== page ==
Rubber Cement

Rubber Cement

An anarchic collage of invention, Rubber Cement uses Rotoscoped family footage together with found objects to create an almost free-form animation bursting with colour and movement. Abounding with allusions to the film making process and references to the history of animation (including a guest appearance by Felix the Cat), Breer conjures up – with the use of travelling mattes to let live action and animated images appear together – a joyous film full of warmth and humour.


“Hurray for a formless film, a non-literary, non-musical, picture film that doesn’t tell a story, become and abstract dance, or deliver a message. A film with no escape from the pictures. A film where words are pictures or sounds and skip around the way thoughts do. An experience itself like eating, looking, running, like an object, a tree, buildings, drips and crashes. A film that instead of making sense is sense.”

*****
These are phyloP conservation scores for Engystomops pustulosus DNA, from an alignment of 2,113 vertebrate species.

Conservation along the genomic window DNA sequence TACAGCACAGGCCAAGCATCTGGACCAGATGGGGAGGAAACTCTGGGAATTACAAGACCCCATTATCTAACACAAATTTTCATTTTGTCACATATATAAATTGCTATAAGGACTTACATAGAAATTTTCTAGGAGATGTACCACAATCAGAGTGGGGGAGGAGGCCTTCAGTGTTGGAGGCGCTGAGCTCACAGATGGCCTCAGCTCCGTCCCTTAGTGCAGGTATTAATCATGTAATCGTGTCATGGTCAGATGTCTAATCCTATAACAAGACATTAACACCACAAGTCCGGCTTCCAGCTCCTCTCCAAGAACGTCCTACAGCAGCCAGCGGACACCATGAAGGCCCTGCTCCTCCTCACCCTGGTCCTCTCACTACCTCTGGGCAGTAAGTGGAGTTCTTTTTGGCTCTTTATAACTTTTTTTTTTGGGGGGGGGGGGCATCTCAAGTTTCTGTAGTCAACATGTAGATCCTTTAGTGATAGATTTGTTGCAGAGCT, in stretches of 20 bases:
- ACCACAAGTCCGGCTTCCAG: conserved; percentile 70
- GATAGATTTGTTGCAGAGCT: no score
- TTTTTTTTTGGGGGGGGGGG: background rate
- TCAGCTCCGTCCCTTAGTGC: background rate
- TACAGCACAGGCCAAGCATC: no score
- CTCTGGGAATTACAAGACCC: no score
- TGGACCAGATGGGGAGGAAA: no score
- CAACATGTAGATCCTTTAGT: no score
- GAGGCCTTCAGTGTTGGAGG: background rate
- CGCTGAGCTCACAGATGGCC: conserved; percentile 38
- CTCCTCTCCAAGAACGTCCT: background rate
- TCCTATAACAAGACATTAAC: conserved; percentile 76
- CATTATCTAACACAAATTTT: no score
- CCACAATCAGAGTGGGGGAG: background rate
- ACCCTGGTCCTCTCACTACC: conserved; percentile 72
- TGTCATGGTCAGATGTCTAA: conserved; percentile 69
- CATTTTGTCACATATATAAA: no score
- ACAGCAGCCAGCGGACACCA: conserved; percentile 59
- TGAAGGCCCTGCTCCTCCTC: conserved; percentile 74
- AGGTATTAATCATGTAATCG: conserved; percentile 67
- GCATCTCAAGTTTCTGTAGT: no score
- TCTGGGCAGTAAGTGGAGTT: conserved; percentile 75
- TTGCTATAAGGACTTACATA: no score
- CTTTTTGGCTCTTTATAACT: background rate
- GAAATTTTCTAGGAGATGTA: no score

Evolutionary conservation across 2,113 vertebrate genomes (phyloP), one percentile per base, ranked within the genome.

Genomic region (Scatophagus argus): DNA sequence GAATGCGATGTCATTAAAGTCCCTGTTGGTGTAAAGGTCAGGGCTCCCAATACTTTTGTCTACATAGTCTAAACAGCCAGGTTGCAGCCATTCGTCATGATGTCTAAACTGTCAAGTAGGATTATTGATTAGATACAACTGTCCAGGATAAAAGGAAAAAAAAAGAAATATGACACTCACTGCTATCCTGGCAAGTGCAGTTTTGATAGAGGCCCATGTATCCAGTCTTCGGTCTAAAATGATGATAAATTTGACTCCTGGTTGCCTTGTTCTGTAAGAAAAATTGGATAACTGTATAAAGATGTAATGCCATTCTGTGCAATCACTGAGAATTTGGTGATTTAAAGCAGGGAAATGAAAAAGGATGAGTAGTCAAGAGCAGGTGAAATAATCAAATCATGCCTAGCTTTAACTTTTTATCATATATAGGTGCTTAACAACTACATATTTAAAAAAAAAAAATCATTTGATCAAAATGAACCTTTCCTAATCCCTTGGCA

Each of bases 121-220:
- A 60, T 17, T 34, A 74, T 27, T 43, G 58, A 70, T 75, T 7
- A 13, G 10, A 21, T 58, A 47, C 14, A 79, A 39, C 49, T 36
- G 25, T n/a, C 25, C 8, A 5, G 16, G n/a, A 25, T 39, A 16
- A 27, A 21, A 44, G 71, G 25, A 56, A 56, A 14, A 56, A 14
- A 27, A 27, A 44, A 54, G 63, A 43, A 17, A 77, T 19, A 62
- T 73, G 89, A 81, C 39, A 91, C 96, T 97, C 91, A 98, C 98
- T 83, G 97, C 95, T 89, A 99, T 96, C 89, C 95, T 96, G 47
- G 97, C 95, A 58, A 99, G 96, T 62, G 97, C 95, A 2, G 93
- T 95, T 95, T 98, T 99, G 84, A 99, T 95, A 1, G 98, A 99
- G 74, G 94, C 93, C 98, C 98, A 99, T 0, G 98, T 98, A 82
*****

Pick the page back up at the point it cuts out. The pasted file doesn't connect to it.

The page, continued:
Robert Breer1


Robert Breer: Rubber cement… I think it’s just a nice word, don’t you think? Or a phrase or whatever it is.

Robert Gardner: Yes, it goes very trippingly on the tongue.

I mean, rubber and cement, they don’t really go together.

It’s another one of your oppositions. 

Another one of my oppositions.

Robert Gardner in conversation with Rubber Breer2

  • 1Robert Breer, “A Statement,” Film Culture, No. 26, Fall 1962.
  • 2Transcribed from Screening Room: Robert Breer (Robert Gardner, 1976).
UPDATED ON 14.09.2023